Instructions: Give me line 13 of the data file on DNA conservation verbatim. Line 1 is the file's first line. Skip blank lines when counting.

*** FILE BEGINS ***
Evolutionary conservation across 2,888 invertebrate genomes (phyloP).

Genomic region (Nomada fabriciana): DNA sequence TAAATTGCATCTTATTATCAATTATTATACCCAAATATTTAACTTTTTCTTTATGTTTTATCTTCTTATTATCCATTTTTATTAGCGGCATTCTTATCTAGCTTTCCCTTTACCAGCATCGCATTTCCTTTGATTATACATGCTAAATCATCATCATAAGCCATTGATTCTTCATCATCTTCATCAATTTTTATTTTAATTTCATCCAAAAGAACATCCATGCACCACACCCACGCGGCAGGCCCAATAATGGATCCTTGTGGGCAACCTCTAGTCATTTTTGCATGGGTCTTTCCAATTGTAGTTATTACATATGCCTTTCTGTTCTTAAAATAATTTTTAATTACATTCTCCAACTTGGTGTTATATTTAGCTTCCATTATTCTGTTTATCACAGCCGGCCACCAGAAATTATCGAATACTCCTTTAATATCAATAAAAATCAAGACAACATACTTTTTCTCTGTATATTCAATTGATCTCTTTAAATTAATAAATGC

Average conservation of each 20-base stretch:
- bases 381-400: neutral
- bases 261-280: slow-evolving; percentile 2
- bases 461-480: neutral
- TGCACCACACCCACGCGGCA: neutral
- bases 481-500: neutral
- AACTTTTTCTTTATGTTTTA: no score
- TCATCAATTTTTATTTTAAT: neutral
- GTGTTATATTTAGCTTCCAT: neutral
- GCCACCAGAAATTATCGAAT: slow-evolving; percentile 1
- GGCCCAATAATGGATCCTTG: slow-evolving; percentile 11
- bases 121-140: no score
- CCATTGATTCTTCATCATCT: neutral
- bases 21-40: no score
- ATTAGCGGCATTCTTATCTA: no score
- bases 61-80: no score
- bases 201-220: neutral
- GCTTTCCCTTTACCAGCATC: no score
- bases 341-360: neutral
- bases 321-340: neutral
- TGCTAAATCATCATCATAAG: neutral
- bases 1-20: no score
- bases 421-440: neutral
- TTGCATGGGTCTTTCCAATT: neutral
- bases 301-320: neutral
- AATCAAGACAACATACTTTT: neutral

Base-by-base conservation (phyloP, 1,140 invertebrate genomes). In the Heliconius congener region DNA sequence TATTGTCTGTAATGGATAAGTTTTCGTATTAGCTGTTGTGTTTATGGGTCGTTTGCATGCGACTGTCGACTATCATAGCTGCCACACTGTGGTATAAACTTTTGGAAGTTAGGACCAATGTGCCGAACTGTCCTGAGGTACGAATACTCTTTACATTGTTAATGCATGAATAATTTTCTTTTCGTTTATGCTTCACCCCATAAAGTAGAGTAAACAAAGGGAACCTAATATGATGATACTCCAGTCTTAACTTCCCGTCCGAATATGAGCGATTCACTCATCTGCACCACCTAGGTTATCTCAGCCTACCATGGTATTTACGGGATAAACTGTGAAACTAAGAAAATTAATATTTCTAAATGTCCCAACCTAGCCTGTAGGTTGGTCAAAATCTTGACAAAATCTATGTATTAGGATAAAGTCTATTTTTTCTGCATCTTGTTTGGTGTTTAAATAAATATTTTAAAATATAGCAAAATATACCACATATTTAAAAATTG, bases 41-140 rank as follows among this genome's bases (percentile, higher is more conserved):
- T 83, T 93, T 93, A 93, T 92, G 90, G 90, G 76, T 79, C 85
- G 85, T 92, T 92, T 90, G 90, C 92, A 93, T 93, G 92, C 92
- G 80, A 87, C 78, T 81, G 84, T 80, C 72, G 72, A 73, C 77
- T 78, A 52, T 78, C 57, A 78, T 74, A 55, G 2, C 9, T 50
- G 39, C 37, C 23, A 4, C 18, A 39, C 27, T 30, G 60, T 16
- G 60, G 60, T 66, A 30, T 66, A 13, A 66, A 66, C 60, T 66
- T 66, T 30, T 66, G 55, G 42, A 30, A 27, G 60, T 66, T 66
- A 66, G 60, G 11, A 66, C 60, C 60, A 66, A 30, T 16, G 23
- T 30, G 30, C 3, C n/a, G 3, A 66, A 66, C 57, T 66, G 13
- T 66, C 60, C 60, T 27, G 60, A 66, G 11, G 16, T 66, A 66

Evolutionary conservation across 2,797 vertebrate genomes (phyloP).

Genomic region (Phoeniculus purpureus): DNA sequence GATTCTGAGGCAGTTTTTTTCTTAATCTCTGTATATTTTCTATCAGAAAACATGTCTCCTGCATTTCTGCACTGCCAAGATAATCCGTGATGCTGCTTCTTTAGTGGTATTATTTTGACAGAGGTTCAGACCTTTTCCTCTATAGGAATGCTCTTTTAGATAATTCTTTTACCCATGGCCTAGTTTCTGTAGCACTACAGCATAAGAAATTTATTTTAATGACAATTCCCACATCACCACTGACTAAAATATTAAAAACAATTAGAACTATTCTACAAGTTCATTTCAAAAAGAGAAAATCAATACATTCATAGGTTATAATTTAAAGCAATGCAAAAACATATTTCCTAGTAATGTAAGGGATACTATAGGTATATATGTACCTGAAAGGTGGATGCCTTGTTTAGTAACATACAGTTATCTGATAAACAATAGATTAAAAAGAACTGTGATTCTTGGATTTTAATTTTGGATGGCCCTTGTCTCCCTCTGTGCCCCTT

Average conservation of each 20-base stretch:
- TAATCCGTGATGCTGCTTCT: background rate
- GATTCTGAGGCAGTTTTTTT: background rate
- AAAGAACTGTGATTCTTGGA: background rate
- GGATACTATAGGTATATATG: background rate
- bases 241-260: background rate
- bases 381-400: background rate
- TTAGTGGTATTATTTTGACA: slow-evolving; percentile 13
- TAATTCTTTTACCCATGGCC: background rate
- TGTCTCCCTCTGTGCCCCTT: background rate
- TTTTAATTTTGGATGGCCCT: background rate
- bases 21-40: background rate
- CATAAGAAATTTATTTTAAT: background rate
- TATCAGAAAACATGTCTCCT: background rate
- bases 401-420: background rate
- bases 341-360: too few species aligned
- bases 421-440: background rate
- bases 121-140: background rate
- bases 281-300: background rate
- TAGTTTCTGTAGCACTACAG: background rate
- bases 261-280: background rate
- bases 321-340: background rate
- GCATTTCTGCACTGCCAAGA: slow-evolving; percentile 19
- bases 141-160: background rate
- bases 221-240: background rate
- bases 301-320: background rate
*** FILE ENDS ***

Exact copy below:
- GGCCCAATAATGGATCCTTG: slow-evolving; percentile 11